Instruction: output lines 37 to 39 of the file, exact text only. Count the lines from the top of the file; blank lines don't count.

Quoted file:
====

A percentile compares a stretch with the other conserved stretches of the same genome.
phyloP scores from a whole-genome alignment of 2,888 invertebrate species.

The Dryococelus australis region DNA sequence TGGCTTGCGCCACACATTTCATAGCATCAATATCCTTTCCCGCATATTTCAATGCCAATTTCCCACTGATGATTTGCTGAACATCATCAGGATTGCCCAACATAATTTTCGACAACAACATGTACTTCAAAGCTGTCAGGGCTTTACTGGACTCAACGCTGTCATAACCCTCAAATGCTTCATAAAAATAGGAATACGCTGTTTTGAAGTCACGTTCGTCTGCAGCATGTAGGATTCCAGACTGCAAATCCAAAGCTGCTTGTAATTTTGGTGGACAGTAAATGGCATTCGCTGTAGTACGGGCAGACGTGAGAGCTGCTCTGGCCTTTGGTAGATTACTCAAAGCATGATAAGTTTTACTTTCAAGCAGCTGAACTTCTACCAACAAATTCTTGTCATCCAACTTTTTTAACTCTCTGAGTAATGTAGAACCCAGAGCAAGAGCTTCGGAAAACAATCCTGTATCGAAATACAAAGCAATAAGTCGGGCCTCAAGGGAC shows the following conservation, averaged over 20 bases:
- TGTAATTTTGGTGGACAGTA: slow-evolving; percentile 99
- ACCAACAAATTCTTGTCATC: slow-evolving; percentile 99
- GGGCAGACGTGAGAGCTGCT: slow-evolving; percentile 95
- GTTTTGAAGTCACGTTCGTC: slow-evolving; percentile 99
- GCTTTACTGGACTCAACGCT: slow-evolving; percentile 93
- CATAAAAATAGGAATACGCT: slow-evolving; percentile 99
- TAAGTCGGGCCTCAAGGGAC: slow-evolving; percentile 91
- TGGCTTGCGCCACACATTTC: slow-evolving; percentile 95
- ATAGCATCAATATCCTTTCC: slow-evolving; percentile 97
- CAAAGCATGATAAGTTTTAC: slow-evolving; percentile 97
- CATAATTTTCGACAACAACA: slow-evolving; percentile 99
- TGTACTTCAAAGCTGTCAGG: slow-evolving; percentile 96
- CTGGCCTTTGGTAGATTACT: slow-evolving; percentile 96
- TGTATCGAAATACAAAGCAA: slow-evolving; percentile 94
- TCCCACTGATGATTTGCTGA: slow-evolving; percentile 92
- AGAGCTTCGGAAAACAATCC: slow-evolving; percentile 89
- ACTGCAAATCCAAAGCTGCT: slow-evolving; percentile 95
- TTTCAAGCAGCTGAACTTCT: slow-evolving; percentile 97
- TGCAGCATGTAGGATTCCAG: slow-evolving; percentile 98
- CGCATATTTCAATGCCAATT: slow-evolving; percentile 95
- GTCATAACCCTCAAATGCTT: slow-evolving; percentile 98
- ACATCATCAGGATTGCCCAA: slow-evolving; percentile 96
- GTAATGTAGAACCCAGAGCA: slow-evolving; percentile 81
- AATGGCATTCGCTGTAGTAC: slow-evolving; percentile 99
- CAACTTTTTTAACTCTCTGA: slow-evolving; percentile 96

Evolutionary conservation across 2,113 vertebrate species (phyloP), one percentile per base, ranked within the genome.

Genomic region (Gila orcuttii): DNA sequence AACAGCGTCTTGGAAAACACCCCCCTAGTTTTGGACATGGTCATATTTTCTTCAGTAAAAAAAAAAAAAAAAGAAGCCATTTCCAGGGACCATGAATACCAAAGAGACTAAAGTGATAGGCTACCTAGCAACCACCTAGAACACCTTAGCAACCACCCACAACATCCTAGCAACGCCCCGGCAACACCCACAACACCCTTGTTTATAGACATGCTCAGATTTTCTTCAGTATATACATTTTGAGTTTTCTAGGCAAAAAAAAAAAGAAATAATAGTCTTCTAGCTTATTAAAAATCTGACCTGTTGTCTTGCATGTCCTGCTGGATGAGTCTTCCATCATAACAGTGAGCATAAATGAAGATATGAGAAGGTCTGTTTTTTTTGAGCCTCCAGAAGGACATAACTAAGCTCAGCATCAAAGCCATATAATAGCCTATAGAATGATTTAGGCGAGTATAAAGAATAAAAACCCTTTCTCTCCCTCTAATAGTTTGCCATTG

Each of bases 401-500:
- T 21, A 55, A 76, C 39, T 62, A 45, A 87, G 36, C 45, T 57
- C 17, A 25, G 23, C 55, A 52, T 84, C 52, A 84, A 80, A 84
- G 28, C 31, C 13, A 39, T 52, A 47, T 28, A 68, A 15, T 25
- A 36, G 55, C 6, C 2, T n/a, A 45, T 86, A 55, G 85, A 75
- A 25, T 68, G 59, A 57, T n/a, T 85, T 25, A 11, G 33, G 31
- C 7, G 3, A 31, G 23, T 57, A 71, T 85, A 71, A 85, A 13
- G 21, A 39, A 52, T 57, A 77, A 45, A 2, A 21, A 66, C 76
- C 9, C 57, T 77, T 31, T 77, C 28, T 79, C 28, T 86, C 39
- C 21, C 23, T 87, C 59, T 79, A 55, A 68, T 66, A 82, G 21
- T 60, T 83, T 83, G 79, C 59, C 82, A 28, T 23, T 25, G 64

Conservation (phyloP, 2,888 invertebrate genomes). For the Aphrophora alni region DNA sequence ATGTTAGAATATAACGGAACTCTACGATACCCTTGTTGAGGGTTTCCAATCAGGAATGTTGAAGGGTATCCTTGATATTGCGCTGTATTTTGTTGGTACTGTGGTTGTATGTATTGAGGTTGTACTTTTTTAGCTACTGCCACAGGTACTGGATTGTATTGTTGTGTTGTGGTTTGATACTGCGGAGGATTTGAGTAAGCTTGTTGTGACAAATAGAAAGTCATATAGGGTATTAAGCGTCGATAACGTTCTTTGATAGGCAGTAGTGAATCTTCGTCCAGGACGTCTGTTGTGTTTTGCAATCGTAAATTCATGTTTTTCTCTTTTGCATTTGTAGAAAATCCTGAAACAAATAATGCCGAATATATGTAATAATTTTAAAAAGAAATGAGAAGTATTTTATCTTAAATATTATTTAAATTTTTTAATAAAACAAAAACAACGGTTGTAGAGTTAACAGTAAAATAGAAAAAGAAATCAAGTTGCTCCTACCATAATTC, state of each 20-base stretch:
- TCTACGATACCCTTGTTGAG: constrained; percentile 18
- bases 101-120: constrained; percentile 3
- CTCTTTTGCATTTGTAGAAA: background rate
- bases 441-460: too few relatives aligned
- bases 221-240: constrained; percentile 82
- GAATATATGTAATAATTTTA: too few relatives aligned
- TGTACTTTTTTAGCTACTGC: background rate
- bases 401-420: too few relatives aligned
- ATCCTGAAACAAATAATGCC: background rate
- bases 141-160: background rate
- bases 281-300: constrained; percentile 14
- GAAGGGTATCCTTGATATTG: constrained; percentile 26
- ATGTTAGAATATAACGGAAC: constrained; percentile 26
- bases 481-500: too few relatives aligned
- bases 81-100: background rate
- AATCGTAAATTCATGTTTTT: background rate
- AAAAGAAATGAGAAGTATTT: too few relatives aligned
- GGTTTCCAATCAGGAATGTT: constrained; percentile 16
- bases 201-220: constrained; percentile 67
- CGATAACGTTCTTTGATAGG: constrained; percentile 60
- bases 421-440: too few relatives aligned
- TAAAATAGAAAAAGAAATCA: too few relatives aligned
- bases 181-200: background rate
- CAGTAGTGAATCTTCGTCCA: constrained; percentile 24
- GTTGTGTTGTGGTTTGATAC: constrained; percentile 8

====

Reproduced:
- C 7, G 3, A 31, G 23, T 57, A 71, T 85, A 71, A 85, A 13
- G 21, A 39, A 52, T 57, A 77, A 45, A 2, A 21, A 66, C 76
- C 9, C 57, T 77, T 31, T 77, C 28, T 79, C 28, T 86, C 39